Int’l Support Ebbs for West’s Nuclear Hard Line

Public support for stronger measures, including possible military strikes, to curb or destroy Iran’s nuclear program has declined significantly in most countries around the world compared to 18 months ago, according to a new survey of public opinion [.pdf] released Tuesday by the British Broadcasting Corporation (BBC).

In only three of 21 nations – Turkey, Israel, and South Korea – covered both by the new poll and a previous one taken in June 2006 has there been an increase in public sentiment for tougher measures to enforce UN Security Council demands that Tehran freeze its efforts to enrich uranium 2006.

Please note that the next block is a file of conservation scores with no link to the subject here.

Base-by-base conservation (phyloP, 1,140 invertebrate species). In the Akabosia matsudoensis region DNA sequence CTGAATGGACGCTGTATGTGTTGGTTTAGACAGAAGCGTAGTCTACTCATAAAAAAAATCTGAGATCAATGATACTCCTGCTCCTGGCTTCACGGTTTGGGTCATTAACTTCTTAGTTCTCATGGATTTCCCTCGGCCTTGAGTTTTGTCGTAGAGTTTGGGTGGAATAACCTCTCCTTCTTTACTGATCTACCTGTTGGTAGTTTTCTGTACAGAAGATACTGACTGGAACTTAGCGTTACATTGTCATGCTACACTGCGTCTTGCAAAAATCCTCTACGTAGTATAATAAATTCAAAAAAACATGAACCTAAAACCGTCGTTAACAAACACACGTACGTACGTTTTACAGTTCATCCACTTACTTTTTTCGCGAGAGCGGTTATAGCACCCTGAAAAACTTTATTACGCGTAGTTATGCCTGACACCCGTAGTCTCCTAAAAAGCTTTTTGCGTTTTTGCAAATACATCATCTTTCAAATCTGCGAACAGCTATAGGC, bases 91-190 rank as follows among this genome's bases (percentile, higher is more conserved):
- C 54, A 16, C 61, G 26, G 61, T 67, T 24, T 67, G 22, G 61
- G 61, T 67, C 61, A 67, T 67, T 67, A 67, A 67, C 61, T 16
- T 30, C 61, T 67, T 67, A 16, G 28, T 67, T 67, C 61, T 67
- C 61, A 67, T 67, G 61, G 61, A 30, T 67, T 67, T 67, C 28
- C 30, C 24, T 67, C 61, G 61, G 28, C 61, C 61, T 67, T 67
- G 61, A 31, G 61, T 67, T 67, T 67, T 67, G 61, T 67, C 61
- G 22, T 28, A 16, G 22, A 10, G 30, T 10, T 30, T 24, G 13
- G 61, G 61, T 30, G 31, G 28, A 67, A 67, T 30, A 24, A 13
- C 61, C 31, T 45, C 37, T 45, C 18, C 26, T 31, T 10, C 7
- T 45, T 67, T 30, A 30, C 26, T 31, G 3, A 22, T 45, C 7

In the 18 others, including the United States, support for imposing economic sanctions or other coercive measures has fallen, while support for a more "softer measures" – defined as not pressuring Iran at all or using exclusively diplomatic pressure – has risen proportionately.

Public opinion in an additional 10 countries that were covered in the new poll but were not included in the 2006 survey also showed little support for economic sanctions on Iran to as a means to pressure it to halt its nuclear program and negligible support for military action.

On the other hand, the new survey found strong support in most countries, including clear majorities in North America and most of Western Europe for a deal with Tehran that would permit it to build a limited capacity to produce nuclear fuel in exchange for a permanent and highly intrusive presence of UN nuclear inspectors to ensure that it did not develop nuclear weapons.